What is a New Shareholder Buy-In?
As the term suggests, a new shareholder buy-in is when those that are not currently shareholders in a company wish to purchase shares (usually in a significant enough proportion to warrant a shift in control or a shift in the majority ownership of the company).
A new shareholder buy-in is similar to a management buy-out (MBO) if the purchase of shares is being made by current employees of the company being targeted for purchase.
Whereas, a new shareholder buy-in behaves differently if those making the purchase are not currently employees of the company being targeted for purchase. In this case, the new shareholder buy-in is analogous to a leveraged buy-out (LBO).
Most commonly the difference between a new shareholder buy-in and an MBO or LBO is that a partial or minority share transaction is occurring for less than 100% of the outstanding shares. This is the case when an owner or owners have agreed to either issue new shares from treasury or to transfer shares that are currently held by existing owners. If issued from treasury the consideration (often money) paid for the shares would go to the company. In the case of a sale from an existing shareholder to a shareholder buying-in the money would go to the existing shareholder.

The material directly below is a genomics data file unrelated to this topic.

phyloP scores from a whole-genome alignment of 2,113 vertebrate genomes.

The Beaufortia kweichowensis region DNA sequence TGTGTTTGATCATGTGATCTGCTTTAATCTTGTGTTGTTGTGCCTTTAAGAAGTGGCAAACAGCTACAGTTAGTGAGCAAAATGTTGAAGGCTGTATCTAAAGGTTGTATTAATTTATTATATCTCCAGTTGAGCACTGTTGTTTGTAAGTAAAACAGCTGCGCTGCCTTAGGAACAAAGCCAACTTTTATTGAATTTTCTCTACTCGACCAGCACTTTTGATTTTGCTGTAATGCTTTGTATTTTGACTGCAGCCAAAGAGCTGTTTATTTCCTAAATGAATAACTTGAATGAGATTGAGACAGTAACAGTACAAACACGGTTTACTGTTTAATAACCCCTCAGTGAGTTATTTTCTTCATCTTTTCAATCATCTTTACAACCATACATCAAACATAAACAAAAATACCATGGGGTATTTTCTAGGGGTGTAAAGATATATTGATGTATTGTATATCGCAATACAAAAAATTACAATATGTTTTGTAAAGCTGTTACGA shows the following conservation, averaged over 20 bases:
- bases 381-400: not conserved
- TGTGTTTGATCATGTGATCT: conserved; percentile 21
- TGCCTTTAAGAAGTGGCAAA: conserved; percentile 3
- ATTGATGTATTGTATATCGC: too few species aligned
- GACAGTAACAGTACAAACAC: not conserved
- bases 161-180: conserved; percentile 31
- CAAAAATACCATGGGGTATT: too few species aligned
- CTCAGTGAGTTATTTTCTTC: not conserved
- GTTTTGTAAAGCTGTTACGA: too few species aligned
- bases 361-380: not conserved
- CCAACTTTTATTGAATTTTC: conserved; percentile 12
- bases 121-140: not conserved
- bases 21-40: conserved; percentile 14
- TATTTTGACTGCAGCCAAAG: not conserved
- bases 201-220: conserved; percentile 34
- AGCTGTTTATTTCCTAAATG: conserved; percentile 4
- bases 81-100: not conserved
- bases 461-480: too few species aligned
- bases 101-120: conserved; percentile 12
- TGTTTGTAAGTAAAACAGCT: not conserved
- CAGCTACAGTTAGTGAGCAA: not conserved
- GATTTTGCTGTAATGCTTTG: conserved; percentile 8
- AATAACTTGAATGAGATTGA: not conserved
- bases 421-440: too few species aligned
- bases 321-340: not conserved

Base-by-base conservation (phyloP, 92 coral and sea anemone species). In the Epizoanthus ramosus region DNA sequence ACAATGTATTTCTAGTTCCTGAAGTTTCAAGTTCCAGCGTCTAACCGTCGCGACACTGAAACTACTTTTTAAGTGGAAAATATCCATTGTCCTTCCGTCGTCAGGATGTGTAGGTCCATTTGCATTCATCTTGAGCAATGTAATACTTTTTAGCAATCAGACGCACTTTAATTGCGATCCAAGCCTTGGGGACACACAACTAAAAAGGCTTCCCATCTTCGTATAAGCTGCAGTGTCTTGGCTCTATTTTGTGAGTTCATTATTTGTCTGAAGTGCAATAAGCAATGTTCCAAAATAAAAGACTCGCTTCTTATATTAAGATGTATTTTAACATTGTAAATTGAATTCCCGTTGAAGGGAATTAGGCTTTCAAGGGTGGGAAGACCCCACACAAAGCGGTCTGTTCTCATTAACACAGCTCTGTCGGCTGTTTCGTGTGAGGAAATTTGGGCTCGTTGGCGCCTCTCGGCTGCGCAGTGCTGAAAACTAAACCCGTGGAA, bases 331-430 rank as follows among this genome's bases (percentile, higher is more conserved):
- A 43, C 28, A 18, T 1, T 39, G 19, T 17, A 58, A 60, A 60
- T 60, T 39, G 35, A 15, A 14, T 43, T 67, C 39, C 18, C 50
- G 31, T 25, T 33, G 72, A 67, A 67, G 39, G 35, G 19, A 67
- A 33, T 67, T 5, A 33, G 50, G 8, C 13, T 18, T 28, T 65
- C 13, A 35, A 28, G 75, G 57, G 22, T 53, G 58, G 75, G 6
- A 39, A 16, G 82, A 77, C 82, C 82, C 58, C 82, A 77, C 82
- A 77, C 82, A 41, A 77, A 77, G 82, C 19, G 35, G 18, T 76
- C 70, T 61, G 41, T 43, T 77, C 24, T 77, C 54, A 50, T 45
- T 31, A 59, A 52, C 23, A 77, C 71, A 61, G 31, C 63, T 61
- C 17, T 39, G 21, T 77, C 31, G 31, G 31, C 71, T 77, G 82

Regardless of the employment status of those making the purchase or the details of the share transaction, mezzanine debt is a common source of capital for those wishing to make a new shareholder buy-in.